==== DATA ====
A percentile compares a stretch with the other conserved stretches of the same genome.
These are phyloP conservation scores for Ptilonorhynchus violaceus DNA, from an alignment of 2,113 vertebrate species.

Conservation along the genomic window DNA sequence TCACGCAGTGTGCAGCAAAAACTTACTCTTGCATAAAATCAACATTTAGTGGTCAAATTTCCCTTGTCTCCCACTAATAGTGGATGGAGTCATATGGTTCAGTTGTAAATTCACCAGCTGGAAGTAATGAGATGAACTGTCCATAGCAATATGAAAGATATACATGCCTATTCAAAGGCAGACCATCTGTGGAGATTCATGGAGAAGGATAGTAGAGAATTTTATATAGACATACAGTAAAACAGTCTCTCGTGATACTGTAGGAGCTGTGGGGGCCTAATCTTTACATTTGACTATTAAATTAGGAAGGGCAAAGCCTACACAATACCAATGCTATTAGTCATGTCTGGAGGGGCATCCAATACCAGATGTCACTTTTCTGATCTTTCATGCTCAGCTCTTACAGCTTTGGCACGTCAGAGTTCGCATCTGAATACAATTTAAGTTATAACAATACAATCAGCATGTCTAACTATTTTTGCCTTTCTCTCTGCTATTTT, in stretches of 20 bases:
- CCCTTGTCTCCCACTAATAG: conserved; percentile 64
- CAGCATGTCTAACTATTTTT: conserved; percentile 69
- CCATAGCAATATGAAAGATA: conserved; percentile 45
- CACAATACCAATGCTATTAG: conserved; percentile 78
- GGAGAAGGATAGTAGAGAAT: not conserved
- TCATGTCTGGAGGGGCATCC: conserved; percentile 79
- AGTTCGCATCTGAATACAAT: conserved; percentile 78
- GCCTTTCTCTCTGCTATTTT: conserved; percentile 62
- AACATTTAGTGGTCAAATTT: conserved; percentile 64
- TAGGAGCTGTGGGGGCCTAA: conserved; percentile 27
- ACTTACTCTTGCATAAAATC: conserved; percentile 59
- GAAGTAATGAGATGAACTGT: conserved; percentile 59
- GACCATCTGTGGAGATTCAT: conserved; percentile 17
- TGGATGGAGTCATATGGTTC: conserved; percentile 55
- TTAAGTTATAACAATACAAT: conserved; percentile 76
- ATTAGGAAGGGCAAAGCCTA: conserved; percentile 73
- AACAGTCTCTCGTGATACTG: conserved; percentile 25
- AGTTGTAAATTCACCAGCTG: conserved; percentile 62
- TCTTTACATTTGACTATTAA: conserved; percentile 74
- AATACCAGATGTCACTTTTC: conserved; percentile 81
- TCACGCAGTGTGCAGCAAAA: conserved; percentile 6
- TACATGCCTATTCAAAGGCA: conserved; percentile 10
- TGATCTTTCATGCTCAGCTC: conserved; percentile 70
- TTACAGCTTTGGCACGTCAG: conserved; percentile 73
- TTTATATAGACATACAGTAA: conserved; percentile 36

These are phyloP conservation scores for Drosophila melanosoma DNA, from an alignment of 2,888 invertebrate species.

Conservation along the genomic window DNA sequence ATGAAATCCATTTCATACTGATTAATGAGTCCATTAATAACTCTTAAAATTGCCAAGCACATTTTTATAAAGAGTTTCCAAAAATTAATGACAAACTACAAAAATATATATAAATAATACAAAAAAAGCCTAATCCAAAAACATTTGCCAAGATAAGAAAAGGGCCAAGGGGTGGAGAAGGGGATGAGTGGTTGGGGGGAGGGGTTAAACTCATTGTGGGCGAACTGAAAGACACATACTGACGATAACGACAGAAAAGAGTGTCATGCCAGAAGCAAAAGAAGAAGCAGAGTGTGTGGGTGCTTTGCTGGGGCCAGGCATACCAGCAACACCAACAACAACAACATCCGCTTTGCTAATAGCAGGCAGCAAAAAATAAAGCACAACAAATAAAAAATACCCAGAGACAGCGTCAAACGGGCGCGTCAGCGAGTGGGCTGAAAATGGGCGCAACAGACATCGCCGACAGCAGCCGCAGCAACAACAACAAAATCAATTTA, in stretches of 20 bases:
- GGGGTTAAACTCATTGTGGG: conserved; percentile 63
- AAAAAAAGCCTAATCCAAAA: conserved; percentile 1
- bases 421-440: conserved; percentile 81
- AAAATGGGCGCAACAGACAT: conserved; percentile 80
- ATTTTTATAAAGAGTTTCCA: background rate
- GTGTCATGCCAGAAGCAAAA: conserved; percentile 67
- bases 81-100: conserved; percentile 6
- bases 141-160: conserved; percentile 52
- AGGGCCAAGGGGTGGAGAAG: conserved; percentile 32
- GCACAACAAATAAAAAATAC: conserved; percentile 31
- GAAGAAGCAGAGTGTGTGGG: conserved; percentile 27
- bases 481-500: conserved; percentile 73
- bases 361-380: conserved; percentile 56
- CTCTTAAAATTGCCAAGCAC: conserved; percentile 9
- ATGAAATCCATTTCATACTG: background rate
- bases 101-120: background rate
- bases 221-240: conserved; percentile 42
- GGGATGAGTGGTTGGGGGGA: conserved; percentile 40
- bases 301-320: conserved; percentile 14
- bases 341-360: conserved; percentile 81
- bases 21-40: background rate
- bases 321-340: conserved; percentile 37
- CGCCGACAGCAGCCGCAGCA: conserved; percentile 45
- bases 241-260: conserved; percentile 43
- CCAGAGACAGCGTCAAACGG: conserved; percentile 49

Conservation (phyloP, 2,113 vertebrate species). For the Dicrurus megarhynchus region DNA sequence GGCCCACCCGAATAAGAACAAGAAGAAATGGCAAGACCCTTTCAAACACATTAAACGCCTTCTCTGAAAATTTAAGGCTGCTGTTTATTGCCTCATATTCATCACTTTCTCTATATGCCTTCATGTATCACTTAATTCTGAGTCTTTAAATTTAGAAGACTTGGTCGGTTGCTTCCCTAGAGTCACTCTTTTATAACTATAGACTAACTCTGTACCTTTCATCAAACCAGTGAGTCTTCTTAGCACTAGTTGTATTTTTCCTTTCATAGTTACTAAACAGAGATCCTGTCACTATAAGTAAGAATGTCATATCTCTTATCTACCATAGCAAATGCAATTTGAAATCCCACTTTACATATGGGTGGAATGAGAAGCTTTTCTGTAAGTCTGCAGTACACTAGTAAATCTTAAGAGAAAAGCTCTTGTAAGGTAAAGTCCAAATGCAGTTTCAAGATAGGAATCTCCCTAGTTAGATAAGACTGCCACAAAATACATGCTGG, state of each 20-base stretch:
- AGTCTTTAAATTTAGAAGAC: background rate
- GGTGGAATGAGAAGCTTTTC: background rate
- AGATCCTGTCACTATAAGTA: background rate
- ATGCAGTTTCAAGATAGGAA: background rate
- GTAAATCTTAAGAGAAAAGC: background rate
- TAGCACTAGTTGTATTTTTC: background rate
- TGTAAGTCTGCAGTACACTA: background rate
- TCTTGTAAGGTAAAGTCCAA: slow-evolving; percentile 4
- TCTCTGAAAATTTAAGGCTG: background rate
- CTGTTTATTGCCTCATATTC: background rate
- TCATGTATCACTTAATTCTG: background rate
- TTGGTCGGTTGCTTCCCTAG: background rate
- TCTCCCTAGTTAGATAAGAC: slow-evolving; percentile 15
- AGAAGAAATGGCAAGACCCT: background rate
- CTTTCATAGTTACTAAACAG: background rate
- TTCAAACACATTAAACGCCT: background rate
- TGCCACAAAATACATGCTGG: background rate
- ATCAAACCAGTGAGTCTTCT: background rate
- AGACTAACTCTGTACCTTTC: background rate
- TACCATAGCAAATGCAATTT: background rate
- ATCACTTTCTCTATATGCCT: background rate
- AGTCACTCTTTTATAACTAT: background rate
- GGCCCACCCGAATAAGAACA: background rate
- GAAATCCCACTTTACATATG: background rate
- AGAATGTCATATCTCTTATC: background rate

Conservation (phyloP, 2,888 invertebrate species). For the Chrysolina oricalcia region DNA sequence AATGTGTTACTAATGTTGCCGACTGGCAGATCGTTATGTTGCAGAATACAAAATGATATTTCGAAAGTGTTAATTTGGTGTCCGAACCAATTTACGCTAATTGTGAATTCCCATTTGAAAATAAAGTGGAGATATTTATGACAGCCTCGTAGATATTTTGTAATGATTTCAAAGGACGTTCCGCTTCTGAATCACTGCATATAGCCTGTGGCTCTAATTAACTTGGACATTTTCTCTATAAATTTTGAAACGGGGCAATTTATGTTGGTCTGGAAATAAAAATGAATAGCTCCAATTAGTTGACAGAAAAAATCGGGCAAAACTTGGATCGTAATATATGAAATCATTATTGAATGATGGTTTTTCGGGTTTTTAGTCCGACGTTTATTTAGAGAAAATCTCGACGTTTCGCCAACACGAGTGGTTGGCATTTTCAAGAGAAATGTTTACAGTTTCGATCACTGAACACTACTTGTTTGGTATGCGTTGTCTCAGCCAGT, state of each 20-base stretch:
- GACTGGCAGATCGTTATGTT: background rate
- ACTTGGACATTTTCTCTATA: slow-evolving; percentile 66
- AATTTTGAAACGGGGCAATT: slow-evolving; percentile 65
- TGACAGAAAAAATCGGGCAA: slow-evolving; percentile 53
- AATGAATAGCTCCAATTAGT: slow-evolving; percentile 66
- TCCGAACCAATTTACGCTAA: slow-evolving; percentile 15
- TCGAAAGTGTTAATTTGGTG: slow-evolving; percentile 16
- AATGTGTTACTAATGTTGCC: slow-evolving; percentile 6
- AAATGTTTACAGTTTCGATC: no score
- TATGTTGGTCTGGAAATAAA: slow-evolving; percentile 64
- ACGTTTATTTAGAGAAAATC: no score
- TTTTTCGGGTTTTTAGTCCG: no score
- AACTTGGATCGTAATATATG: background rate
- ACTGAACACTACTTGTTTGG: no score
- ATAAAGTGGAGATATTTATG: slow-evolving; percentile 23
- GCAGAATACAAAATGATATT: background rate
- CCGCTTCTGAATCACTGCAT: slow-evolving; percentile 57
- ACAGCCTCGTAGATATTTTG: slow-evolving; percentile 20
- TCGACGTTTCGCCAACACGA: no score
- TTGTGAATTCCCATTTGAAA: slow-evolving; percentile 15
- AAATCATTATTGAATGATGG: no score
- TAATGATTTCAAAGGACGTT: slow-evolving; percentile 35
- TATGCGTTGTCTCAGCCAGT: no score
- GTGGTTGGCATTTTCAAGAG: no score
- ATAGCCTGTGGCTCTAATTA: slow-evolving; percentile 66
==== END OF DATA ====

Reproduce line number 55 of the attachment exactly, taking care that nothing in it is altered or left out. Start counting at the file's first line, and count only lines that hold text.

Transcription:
- CCAGAGACAGCGTCAAACGG: conserved; percentile 49